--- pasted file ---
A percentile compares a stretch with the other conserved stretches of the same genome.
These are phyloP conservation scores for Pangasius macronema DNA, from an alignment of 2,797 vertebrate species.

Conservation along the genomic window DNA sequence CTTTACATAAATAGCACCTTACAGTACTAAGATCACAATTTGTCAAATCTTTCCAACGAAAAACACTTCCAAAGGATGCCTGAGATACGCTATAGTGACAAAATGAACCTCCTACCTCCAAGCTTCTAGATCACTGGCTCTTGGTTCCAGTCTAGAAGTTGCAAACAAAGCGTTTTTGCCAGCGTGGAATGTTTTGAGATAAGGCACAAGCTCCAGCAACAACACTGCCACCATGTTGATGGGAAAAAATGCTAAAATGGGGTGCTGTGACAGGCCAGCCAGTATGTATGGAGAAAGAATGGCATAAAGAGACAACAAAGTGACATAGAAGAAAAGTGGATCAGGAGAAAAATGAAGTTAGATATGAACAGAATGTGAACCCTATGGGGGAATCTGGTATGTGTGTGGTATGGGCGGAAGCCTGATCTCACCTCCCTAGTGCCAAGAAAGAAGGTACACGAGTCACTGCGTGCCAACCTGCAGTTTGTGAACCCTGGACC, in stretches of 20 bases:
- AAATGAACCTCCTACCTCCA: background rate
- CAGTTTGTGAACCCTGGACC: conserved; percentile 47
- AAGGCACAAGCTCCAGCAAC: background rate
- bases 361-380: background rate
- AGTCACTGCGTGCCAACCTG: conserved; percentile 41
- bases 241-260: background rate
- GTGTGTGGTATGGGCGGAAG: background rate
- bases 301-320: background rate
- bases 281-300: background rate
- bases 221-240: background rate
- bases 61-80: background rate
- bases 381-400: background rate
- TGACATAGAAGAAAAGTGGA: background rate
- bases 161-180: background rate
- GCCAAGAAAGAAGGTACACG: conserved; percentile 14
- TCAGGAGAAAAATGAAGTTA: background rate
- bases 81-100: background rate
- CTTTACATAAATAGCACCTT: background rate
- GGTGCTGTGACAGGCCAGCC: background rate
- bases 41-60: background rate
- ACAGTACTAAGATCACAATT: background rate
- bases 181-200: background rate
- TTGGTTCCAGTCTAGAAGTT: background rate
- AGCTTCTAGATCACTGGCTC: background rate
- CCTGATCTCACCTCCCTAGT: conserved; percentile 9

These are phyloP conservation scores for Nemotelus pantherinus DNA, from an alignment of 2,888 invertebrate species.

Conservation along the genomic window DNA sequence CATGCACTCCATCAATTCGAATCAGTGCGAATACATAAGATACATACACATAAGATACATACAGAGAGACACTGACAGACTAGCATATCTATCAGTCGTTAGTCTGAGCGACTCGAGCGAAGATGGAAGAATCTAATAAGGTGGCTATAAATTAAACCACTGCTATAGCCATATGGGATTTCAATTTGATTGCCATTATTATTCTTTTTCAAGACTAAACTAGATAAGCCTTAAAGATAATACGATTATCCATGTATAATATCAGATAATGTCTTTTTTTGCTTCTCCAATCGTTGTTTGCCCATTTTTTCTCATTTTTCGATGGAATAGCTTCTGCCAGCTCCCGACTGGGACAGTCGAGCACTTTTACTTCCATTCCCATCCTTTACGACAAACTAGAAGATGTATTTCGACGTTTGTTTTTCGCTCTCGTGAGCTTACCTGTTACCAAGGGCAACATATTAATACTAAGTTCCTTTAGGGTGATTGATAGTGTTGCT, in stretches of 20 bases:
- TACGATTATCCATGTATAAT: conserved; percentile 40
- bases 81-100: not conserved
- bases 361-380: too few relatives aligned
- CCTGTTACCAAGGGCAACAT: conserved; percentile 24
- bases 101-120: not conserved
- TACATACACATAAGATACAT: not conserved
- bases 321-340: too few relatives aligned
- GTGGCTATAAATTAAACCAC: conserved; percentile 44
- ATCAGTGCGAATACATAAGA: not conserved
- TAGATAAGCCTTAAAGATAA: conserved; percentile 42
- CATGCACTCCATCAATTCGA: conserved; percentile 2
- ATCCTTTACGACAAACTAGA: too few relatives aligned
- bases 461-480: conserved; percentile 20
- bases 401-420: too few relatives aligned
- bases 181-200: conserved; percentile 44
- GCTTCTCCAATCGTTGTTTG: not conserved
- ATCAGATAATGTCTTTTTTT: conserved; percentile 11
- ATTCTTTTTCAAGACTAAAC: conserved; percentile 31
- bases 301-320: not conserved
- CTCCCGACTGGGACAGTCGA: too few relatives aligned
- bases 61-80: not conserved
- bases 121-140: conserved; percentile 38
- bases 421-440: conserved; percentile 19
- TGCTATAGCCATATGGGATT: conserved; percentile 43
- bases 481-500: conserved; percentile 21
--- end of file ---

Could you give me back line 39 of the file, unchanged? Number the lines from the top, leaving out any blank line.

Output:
- ATCAGTGCGAATACATAAGA: not conserved